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What Are Some Of The Hormones That Mess With Our Blood Sugar?
A DiabetesTeam Member asked a question 💭

Blood sugar comes from the food we eat (carbs converted to glucose) and Hepatic sugars, glucagon, that the liver manages.

The Liver is a busy Dude.

Most Type 2’s know that the liver is responsible for our fasting sugars.

Ok, so what about hormones?

It is hormones that “call the liver” to dispense sugar or the pancreas to “burn it up”.

The two primaries (that cause Dawn Phenomena) are a Steroid called Cortisol and Adrenaline (aka Epinephrine both from the Adrenal glands) – these hormones… read more

posted February 26, 2022 (edited)
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A DiabetesTeam Member

I hear what you are saying @A DiabetesTeam Member

And it is a balance you have to seek because while knowledge is power Diabetes is a "gigantic" subject and it could quickly get overwhelming.

Probably because I worked for many years as a statistical analyst that also produced "study like reports" I still like to read them - and particularly since my diagnosis I felt "why not read about something that actually effects me".

But I still do need to stick to learning about some very focused bits and pieces about diabetes for a couple of reasons.

First, still the overwhelming majority of information out there is based on "theory" - we don't even "don't know" what we "don't know" about what causes it and some of the theories are wild and could leave you so afraid to even "breathe", which could make it worse, that the stress alone would advance the disease.

The second reason is I have to try and navigate what might be of value to myself or others without getting caught up going down a rabbit hole to something that I can't hope to understand or worse, misunderstand and take some action based on that misunderstood information and really mess something up.

For myself I know a couple of things are true.

First I don't ever remember a day when I was younger that I sat around thinking "one day I hope I know volumes about diet and diabetes".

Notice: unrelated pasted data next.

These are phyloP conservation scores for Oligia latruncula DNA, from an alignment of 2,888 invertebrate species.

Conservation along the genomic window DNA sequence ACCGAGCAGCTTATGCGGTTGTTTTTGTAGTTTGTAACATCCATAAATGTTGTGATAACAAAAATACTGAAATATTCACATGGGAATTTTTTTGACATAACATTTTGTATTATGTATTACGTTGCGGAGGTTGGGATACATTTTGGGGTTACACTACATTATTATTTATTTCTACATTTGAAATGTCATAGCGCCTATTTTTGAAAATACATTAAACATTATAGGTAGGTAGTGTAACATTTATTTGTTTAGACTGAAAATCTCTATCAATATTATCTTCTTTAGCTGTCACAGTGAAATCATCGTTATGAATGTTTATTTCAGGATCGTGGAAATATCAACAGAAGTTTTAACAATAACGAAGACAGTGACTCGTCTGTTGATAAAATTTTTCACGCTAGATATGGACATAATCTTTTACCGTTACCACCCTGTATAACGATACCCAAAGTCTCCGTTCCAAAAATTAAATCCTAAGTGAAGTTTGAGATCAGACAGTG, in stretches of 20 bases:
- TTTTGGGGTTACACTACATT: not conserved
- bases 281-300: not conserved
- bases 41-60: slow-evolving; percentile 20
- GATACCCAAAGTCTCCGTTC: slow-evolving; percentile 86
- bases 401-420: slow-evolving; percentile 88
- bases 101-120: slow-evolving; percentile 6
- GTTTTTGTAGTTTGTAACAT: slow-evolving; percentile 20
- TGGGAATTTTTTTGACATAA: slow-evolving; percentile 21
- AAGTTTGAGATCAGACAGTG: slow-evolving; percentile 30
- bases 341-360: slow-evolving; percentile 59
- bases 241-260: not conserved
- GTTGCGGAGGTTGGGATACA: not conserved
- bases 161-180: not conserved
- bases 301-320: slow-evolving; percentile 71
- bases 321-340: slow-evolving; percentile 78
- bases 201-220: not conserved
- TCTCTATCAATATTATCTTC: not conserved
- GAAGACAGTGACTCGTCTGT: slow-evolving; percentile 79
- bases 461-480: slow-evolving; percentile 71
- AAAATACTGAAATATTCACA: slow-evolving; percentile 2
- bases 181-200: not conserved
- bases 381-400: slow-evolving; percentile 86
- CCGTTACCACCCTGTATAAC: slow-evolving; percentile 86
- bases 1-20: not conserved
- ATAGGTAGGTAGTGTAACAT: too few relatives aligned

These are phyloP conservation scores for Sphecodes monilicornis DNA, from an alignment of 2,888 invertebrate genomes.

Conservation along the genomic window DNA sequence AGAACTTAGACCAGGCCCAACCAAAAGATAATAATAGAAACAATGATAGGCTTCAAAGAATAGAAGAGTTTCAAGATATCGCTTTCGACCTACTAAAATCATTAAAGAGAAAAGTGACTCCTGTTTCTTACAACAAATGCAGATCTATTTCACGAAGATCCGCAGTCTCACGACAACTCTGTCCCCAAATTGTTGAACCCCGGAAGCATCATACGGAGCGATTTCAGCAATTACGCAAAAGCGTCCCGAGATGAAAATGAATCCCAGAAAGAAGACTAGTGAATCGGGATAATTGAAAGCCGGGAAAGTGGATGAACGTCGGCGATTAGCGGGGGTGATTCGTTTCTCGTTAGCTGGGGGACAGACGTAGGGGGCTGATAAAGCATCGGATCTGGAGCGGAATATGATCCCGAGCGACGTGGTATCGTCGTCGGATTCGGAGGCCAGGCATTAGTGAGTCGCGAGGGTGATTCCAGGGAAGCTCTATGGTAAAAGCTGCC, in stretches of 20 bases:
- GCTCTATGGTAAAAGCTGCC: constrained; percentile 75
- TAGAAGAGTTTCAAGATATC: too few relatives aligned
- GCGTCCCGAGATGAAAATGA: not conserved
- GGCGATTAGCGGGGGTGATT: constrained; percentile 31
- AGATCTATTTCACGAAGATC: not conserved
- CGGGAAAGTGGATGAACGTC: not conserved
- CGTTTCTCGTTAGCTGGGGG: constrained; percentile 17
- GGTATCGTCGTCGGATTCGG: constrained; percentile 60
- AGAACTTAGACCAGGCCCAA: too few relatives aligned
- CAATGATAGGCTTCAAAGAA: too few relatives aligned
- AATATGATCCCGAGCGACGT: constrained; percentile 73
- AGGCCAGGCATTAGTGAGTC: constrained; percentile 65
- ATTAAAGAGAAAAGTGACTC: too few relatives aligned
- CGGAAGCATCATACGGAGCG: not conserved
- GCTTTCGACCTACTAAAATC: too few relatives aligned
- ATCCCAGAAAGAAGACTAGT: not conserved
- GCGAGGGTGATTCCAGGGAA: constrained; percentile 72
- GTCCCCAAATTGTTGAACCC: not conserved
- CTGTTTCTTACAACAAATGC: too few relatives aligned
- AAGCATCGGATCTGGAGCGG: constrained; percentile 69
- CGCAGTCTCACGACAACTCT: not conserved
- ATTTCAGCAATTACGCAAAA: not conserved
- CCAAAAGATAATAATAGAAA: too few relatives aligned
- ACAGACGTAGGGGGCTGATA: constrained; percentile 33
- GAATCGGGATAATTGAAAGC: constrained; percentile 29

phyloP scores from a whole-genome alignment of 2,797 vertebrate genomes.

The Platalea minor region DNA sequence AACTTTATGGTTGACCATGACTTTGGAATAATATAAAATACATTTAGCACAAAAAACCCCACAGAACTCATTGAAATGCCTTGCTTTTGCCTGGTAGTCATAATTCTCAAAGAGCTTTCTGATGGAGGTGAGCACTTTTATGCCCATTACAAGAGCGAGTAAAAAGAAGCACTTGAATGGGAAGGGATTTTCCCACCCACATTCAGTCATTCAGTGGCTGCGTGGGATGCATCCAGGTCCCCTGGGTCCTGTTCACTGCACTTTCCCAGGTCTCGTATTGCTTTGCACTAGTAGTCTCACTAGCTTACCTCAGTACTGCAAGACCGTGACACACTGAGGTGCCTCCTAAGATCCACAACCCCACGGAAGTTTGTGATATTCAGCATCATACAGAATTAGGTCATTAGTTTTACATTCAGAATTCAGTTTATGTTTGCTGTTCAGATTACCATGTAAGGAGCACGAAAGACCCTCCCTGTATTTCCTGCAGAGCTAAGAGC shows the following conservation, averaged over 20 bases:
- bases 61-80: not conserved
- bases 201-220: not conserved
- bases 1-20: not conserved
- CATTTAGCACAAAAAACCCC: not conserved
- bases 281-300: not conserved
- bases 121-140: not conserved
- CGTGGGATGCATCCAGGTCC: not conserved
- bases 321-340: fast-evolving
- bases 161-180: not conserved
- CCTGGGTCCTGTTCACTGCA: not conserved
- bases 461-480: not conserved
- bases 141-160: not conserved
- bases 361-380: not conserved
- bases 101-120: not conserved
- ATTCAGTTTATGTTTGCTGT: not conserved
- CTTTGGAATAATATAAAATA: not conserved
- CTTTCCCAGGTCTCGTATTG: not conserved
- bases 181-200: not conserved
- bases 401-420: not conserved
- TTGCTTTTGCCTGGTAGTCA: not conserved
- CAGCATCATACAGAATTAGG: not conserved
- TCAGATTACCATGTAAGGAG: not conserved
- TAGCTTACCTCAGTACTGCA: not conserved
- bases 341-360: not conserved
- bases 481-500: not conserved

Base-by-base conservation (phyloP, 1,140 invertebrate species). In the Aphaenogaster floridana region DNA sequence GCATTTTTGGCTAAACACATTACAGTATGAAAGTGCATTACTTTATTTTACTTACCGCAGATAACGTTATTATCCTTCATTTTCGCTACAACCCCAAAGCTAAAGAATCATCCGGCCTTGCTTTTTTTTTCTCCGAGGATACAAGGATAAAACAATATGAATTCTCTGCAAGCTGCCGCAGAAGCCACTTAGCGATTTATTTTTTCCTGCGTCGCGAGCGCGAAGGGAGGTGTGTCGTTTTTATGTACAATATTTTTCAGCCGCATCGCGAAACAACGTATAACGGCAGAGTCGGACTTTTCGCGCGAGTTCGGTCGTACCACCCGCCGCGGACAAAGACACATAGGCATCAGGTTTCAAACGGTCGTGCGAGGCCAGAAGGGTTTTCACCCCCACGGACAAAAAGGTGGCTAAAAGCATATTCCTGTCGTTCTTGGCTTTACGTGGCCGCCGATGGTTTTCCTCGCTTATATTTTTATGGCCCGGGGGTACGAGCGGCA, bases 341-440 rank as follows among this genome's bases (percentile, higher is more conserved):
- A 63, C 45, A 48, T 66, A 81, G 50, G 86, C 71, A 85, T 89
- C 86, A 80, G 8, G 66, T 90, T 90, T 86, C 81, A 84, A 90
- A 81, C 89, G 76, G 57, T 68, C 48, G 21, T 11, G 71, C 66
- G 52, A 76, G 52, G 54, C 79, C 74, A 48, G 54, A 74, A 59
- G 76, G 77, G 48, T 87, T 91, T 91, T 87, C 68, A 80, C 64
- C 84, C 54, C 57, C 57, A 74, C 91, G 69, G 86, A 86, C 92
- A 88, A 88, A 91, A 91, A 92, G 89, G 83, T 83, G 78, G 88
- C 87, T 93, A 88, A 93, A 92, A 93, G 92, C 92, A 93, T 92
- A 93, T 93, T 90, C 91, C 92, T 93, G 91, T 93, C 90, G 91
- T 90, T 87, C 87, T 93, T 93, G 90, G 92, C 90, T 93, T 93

Second, I never should have had to.

When I was diagnosed, given that (now) 1 in 8 people that I pass on the street is in the same boat, I should have been sent to some "education session" that gave me a little more information then "take your pills, cut out bread, potato and pasta - give up sugar sweetened drinks and get some exercise".

Like seriously, that is the best we can get from our "health providers" when you have just been told you have the 3rd most common chronic condition on the planet (right behind hypertension and heart disease).

The prescription is "lifestyle change" but they don't even provide a definition of what that is much less any real guidance as to what we should be doing, what can affect our efforts, what other things we can undertake, what we should also be tested for or to watch out for, when to be concerned and the list goes on.

So I simply decided since I can't rely on the professionals to give me the guidance I need to grow old and retain function - they are more worried about hurting my feelings or treating "today" and maybe a little into the "short term", giving us guidelines that WILL result in Complications, that I would have to do it on my own.

And when you have watched the Beast eat up people close to you, including my father which is still really fresh in my mind, I'm just that much more motivated to make sure that if it happens to me, it's not because I didn't know better.

posted February 26, 2022 (edited)
A DiabetesTeam Member